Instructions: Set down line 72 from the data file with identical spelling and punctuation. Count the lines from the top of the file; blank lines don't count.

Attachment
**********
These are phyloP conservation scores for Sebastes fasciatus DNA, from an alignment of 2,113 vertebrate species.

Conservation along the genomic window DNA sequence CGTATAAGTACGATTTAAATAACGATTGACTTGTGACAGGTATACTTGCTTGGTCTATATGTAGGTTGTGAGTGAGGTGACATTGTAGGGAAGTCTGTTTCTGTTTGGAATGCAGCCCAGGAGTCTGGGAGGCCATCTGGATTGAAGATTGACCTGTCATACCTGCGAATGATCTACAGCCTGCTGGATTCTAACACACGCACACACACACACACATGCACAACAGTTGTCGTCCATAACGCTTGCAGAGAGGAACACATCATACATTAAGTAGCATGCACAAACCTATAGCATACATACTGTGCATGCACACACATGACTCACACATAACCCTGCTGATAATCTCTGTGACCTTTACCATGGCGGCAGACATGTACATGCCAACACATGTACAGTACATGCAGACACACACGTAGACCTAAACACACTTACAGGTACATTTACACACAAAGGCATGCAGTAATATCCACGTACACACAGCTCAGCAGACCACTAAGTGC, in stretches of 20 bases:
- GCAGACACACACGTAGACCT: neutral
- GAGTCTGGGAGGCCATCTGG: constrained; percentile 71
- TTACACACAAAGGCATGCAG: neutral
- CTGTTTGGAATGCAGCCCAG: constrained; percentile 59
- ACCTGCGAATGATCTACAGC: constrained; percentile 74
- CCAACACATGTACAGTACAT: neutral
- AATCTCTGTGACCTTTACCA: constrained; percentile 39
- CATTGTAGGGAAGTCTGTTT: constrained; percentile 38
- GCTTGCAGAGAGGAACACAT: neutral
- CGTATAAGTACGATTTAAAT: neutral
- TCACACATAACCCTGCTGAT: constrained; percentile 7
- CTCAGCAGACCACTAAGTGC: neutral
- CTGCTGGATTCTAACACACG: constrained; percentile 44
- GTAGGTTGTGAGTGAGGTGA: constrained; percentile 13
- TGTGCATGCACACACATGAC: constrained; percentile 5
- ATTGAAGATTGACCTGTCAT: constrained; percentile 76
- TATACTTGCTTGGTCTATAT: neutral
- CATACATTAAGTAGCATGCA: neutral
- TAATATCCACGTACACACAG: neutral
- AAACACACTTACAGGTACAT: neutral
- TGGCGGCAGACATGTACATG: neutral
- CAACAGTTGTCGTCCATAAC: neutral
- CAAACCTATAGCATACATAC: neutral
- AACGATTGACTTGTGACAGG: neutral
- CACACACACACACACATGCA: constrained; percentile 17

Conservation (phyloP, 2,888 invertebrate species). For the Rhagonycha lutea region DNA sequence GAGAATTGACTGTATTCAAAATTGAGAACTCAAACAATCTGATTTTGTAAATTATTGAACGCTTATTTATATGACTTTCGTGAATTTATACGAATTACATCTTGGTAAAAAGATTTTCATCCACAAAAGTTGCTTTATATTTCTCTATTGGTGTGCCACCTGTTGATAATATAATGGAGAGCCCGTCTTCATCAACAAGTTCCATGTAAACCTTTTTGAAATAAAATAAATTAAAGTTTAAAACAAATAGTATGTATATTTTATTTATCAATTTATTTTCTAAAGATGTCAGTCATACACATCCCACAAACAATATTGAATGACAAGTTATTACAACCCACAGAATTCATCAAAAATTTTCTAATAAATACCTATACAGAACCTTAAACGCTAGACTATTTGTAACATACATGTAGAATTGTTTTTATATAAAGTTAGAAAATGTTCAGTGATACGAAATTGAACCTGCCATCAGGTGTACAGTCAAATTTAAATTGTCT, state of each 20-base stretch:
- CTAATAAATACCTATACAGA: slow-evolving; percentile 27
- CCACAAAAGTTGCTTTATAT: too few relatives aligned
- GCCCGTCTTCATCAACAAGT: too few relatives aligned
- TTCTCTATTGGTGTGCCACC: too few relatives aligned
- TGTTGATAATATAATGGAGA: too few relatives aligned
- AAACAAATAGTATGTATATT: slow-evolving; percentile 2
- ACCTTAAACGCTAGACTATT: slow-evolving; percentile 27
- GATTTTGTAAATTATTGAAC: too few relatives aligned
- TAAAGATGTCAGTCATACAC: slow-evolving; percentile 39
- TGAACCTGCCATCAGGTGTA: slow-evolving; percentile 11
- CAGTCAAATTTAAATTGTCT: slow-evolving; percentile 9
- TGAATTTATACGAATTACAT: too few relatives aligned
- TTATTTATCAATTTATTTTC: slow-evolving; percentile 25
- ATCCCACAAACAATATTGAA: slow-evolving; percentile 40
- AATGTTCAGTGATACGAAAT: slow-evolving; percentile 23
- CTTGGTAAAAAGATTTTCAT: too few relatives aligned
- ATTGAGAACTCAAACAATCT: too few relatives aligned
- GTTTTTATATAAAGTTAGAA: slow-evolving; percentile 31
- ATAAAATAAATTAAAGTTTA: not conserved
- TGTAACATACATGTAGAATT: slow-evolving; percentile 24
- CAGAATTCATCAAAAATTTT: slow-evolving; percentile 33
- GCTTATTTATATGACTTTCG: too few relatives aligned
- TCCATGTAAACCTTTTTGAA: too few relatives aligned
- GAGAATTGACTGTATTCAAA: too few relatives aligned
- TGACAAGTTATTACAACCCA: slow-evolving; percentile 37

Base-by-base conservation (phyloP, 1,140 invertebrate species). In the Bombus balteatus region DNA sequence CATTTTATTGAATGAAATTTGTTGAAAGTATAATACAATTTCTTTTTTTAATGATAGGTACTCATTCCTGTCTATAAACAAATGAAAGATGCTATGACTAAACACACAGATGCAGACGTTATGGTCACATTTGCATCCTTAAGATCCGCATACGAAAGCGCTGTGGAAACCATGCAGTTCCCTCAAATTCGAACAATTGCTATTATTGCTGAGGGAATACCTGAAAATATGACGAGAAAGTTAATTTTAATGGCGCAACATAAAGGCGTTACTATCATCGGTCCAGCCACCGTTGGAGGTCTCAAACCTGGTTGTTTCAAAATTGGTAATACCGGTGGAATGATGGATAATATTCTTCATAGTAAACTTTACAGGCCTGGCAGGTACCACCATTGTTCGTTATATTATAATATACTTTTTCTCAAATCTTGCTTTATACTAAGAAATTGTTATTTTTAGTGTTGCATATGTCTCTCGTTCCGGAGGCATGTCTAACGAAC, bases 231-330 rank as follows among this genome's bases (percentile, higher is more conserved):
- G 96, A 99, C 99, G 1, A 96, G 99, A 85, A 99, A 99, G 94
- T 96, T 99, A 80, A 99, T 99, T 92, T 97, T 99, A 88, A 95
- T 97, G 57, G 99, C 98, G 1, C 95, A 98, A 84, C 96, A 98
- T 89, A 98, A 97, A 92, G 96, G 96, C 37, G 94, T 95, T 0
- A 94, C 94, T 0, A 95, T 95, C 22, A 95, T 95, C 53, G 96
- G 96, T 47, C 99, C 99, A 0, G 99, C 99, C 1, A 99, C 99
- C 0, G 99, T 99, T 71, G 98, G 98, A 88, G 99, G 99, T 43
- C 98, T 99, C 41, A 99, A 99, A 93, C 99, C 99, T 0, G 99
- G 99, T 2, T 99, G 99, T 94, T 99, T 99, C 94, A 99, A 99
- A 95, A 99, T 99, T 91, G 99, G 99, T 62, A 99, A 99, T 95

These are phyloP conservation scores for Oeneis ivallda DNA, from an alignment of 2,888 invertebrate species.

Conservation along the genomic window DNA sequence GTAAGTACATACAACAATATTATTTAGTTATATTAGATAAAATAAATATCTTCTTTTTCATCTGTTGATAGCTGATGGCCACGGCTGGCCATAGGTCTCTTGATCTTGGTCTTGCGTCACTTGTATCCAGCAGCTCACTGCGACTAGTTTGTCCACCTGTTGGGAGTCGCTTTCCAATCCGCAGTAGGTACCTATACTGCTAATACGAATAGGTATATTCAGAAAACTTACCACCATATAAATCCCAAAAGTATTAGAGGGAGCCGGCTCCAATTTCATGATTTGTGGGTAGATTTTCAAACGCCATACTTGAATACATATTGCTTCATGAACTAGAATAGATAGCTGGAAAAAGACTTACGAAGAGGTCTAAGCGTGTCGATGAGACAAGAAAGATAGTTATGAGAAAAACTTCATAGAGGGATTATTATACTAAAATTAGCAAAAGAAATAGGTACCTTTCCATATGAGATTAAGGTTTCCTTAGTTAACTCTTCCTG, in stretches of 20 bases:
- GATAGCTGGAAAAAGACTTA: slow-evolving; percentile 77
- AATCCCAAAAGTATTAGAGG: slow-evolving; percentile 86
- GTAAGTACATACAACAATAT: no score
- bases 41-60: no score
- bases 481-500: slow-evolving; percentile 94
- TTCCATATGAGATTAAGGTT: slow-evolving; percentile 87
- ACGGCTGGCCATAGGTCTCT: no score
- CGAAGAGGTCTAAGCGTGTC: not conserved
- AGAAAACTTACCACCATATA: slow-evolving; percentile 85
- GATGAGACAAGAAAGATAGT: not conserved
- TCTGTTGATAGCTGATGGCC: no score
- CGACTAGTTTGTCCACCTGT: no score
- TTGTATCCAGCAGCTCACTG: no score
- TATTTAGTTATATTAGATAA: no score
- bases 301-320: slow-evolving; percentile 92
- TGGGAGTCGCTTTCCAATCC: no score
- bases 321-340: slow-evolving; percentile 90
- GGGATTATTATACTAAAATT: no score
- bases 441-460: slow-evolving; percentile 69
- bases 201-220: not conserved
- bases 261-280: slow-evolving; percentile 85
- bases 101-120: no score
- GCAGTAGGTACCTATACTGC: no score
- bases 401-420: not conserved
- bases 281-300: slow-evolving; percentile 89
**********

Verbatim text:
- TTCCATATGAGATTAAGGTT: slow-evolving; percentile 87